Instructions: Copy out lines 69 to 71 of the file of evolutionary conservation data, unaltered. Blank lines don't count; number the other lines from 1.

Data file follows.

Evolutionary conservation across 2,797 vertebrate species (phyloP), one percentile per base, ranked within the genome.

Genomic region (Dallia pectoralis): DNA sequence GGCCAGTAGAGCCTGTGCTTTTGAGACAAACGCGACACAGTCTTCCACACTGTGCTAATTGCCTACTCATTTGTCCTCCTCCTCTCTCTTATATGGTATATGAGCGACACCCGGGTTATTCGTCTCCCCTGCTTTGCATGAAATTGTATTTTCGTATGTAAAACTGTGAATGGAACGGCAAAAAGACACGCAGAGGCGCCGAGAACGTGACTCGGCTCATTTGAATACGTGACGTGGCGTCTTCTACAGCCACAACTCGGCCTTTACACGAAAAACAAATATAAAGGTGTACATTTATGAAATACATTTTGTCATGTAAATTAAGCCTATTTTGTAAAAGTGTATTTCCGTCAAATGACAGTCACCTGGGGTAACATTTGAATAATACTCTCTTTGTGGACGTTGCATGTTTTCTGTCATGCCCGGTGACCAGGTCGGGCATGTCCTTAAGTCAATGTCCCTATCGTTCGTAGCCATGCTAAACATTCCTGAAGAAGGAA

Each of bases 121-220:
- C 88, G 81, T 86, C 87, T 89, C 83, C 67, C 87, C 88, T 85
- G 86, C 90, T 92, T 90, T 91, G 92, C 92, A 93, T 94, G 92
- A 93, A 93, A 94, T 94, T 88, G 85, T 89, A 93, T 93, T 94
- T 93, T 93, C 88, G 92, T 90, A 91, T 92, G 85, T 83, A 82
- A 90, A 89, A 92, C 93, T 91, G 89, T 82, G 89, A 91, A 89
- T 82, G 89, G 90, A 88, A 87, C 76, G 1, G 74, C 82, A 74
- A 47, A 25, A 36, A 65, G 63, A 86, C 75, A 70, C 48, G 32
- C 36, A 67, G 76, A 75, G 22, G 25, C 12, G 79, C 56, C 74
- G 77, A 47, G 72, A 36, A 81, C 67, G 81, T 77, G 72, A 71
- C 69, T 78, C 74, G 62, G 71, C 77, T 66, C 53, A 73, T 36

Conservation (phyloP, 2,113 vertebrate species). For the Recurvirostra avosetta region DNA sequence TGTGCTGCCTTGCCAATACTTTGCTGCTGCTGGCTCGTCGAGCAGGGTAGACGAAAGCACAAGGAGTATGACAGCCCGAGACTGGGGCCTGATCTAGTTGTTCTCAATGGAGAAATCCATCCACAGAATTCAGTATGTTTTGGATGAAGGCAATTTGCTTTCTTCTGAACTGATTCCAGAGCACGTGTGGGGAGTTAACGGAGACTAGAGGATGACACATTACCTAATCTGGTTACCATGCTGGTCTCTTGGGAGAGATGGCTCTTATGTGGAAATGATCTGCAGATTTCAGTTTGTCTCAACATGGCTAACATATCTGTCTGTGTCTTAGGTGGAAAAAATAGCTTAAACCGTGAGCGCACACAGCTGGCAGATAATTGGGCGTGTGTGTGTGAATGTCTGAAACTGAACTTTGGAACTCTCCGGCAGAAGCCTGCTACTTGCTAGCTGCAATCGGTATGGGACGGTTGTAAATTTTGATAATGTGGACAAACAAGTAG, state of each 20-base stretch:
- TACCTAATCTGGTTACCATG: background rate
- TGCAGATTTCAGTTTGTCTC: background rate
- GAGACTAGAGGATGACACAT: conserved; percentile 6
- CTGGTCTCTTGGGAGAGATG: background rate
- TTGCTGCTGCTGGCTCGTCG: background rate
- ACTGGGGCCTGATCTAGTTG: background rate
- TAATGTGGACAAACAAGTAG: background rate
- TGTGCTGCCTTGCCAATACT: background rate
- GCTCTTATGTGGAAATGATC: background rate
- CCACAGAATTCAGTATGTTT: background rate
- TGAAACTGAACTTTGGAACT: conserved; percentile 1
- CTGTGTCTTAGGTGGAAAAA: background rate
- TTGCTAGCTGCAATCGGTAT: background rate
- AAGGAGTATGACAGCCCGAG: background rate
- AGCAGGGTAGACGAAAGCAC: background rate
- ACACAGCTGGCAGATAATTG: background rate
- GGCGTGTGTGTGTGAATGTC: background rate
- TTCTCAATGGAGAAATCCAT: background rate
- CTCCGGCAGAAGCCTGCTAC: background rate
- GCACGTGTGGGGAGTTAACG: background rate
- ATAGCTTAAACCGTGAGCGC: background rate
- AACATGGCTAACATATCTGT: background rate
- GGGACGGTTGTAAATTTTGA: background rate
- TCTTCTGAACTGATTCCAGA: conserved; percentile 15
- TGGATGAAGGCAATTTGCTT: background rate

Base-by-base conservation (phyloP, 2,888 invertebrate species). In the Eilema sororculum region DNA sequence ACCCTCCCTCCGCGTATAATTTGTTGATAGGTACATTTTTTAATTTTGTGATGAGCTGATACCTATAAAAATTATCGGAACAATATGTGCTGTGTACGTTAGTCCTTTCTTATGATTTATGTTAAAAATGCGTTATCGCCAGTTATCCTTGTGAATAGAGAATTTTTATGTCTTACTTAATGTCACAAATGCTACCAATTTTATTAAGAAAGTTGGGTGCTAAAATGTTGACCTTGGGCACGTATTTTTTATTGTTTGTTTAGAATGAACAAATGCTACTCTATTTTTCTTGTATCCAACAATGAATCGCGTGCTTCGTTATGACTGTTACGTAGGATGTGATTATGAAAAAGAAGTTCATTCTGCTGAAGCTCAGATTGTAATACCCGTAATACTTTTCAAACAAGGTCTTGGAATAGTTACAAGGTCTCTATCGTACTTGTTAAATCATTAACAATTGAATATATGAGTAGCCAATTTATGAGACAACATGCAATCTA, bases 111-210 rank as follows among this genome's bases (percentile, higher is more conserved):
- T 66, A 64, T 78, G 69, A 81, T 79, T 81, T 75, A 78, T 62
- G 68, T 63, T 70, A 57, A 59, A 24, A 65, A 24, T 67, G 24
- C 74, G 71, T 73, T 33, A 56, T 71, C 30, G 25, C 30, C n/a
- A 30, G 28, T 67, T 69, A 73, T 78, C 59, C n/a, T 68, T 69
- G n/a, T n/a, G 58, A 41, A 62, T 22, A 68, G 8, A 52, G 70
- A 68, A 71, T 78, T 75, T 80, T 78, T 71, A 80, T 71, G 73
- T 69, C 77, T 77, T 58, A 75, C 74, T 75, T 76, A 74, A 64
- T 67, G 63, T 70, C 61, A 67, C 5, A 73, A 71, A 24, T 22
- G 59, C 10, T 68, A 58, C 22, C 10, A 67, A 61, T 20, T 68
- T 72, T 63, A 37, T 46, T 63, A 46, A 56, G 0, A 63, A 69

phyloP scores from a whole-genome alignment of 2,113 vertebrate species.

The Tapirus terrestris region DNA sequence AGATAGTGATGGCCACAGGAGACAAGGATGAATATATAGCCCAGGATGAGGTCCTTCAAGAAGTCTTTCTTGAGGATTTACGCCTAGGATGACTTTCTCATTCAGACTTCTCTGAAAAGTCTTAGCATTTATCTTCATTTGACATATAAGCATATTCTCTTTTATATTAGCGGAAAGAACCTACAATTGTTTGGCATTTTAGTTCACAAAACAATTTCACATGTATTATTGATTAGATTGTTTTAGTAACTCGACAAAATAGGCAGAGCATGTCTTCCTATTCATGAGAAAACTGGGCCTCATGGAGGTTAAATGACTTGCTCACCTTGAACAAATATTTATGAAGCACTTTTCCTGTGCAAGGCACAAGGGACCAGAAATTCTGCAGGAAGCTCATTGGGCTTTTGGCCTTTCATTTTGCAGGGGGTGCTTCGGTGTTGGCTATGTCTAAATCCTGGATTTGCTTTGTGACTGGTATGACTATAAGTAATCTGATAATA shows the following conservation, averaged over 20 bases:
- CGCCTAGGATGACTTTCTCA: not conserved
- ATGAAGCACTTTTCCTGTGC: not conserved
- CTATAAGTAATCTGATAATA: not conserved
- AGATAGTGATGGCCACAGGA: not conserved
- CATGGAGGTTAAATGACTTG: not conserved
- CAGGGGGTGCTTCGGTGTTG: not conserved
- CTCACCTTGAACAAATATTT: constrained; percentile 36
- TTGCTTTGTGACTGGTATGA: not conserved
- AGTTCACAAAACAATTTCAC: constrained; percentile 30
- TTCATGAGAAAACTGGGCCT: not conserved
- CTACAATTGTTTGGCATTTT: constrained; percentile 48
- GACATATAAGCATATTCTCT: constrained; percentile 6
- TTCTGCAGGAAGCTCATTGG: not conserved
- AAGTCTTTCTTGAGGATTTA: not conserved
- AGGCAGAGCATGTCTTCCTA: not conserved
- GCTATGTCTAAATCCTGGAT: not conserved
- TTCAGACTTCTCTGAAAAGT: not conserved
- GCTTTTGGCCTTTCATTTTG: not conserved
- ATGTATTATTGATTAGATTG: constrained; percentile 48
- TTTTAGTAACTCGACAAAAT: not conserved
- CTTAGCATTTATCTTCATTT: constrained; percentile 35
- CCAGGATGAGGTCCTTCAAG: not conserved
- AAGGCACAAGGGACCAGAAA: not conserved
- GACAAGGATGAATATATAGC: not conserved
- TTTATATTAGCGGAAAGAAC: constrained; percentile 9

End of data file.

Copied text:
- TTCAGACTTCTCTGAAAAGT: not conserved
- GCTTTTGGCCTTTCATTTTG: not conserved
- ATGTATTATTGATTAGATTG: constrained; percentile 48